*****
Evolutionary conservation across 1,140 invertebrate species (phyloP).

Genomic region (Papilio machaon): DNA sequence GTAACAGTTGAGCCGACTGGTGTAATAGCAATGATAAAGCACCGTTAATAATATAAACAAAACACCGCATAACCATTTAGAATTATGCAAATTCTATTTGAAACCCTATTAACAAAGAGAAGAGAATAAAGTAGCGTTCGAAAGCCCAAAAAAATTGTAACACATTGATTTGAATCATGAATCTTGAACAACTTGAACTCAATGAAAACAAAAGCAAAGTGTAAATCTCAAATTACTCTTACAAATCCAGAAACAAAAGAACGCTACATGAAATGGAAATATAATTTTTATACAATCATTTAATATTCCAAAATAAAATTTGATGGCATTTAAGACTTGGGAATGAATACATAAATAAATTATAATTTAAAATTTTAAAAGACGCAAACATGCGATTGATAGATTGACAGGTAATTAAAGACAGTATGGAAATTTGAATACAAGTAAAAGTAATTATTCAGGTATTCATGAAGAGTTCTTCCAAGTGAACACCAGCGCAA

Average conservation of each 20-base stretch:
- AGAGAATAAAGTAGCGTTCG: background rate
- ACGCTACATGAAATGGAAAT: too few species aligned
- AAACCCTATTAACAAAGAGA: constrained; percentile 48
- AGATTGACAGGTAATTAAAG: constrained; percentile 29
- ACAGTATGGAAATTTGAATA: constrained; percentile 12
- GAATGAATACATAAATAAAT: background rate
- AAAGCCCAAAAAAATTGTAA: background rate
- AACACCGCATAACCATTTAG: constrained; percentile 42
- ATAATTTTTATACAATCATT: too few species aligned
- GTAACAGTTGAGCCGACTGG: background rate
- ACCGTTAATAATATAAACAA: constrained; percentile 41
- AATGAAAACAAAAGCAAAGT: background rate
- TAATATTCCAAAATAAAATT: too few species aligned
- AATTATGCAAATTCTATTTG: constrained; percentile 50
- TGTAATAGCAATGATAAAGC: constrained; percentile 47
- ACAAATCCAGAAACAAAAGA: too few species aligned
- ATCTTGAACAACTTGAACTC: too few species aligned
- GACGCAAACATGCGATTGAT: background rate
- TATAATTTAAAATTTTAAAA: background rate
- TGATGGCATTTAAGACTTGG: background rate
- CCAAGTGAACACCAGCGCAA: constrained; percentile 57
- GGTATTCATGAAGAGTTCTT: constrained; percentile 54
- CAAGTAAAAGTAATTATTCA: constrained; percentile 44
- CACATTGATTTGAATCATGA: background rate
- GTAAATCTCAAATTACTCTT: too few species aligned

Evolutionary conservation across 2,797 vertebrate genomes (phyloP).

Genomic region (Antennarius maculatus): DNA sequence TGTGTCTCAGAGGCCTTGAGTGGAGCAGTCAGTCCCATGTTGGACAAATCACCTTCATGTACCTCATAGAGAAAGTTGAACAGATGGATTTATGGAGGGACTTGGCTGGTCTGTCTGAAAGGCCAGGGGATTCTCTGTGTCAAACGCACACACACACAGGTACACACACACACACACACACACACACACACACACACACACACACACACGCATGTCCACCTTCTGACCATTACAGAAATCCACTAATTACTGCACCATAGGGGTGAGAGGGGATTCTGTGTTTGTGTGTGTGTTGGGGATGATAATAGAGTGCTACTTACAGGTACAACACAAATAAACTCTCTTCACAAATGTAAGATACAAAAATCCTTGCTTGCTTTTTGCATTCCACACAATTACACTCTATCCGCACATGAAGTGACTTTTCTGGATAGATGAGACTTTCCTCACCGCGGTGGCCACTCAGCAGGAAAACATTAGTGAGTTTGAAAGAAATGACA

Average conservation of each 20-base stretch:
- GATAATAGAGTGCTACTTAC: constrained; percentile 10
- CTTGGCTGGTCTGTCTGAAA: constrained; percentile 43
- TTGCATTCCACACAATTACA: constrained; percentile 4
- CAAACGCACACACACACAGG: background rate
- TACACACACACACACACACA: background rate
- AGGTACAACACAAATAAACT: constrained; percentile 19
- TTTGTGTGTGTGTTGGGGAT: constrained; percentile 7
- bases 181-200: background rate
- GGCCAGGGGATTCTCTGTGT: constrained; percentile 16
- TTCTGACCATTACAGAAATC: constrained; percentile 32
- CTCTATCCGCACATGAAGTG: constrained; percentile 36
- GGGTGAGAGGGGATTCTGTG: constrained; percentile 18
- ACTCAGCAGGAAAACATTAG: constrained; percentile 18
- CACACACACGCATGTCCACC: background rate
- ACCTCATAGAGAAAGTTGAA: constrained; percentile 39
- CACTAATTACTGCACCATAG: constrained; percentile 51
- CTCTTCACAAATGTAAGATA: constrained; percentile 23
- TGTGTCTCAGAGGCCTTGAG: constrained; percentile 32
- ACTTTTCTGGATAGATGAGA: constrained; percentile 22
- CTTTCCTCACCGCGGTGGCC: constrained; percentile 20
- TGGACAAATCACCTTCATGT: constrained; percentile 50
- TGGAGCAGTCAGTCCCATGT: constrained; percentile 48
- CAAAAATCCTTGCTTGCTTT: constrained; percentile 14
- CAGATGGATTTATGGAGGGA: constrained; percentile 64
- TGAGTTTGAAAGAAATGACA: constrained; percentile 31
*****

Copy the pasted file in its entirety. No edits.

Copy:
Evolutionary conservation across 1,140 invertebrate species (phyloP).

Genomic region (Papilio machaon): DNA sequence GTAACAGTTGAGCCGACTGGTGTAATAGCAATGATAAAGCACCGTTAATAATATAAACAAAACACCGCATAACCATTTAGAATTATGCAAATTCTATTTGAAACCCTATTAACAAAGAGAAGAGAATAAAGTAGCGTTCGAAAGCCCAAAAAAATTGTAACACATTGATTTGAATCATGAATCTTGAACAACTTGAACTCAATGAAAACAAAAGCAAAGTGTAAATCTCAAATTACTCTTACAAATCCAGAAACAAAAGAACGCTACATGAAATGGAAATATAATTTTTATACAATCATTTAATATTCCAAAATAAAATTTGATGGCATTTAAGACTTGGGAATGAATACATAAATAAATTATAATTTAAAATTTTAAAAGACGCAAACATGCGATTGATAGATTGACAGGTAATTAAAGACAGTATGGAAATTTGAATACAAGTAAAAGTAATTATTCAGGTATTCATGAAGAGTTCTTCCAAGTGAACACCAGCGCAA

Average conservation of each 20-base stretch:
- AGAGAATAAAGTAGCGTTCG: background rate
- ACGCTACATGAAATGGAAAT: too few species aligned
- AAACCCTATTAACAAAGAGA: constrained; percentile 48
- AGATTGACAGGTAATTAAAG: constrained; percentile 29
- ACAGTATGGAAATTTGAATA: constrained; percentile 12
- GAATGAATACATAAATAAAT: background rate
- AAAGCCCAAAAAAATTGTAA: background rate
- AACACCGCATAACCATTTAG: constrained; percentile 42
- ATAATTTTTATACAATCATT: too few species aligned
- GTAACAGTTGAGCCGACTGG: background rate
- ACCGTTAATAATATAAACAA: constrained; percentile 41
- AATGAAAACAAAAGCAAAGT: background rate
- TAATATTCCAAAATAAAATT: too few species aligned
- AATTATGCAAATTCTATTTG: constrained; percentile 50
- TGTAATAGCAATGATAAAGC: constrained; percentile 47
- ACAAATCCAGAAACAAAAGA: too few species aligned
- ATCTTGAACAACTTGAACTC: too few species aligned
- GACGCAAACATGCGATTGAT: background rate
- TATAATTTAAAATTTTAAAA: background rate
- TGATGGCATTTAAGACTTGG: background rate
- CCAAGTGAACACCAGCGCAA: constrained; percentile 57
- GGTATTCATGAAGAGTTCTT: constrained; percentile 54
- CAAGTAAAAGTAATTATTCA: constrained; percentile 44
- CACATTGATTTGAATCATGA: background rate
- GTAAATCTCAAATTACTCTT: too few species aligned

Evolutionary conservation across 2,797 vertebrate genomes (phyloP).

Genomic region (Antennarius maculatus): DNA sequence TGTGTCTCAGAGGCCTTGAGTGGAGCAGTCAGTCCCATGTTGGACAAATCACCTTCATGTACCTCATAGAGAAAGTTGAACAGATGGATTTATGGAGGGACTTGGCTGGTCTGTCTGAAAGGCCAGGGGATTCTCTGTGTCAAACGCACACACACACAGGTACACACACACACACACACACACACACACACACACACACACACACACACGCATGTCCACCTTCTGACCATTACAGAAATCCACTAATTACTGCACCATAGGGGTGAGAGGGGATTCTGTGTTTGTGTGTGTGTTGGGGATGATAATAGAGTGCTACTTACAGGTACAACACAAATAAACTCTCTTCACAAATGTAAGATACAAAAATCCTTGCTTGCTTTTTGCATTCCACACAATTACACTCTATCCGCACATGAAGTGACTTTTCTGGATAGATGAGACTTTCCTCACCGCGGTGGCCACTCAGCAGGAAAACATTAGTGAGTTTGAAAGAAATGACA

Average conservation of each 20-base stretch:
- GATAATAGAGTGCTACTTAC: constrained; percentile 10
- CTTGGCTGGTCTGTCTGAAA: constrained; percentile 43
- TTGCATTCCACACAATTACA: constrained; percentile 4
- CAAACGCACACACACACAGG: background rate
- TACACACACACACACACACA: background rate
- AGGTACAACACAAATAAACT: constrained; percentile 19
- TTTGTGTGTGTGTTGGGGAT: constrained; percentile 7
- bases 181-200: background rate
- GGCCAGGGGATTCTCTGTGT: constrained; percentile 16
- TTCTGACCATTACAGAAATC: constrained; percentile 32
- CTCTATCCGCACATGAAGTG: constrained; percentile 36
- GGGTGAGAGGGGATTCTGTG: constrained; percentile 18
- ACTCAGCAGGAAAACATTAG: constrained; percentile 18
- CACACACACGCATGTCCACC: background rate
- ACCTCATAGAGAAAGTTGAA: constrained; percentile 39
- CACTAATTACTGCACCATAG: constrained; percentile 51
- CTCTTCACAAATGTAAGATA: constrained; percentile 23
- TGTGTCTCAGAGGCCTTGAG: constrained; percentile 32
- ACTTTTCTGGATAGATGAGA: constrained; percentile 22
- CTTTCCTCACCGCGGTGGCC: constrained; percentile 20
- TGGACAAATCACCTTCATGT: constrained; percentile 50
- TGGAGCAGTCAGTCCCATGT: constrained; percentile 48
- CAAAAATCCTTGCTTGCTTT: constrained; percentile 14
- CAGATGGATTTATGGAGGGA: constrained; percentile 64
- TGAGTTTGAAAGAAATGACA: constrained; percentile 31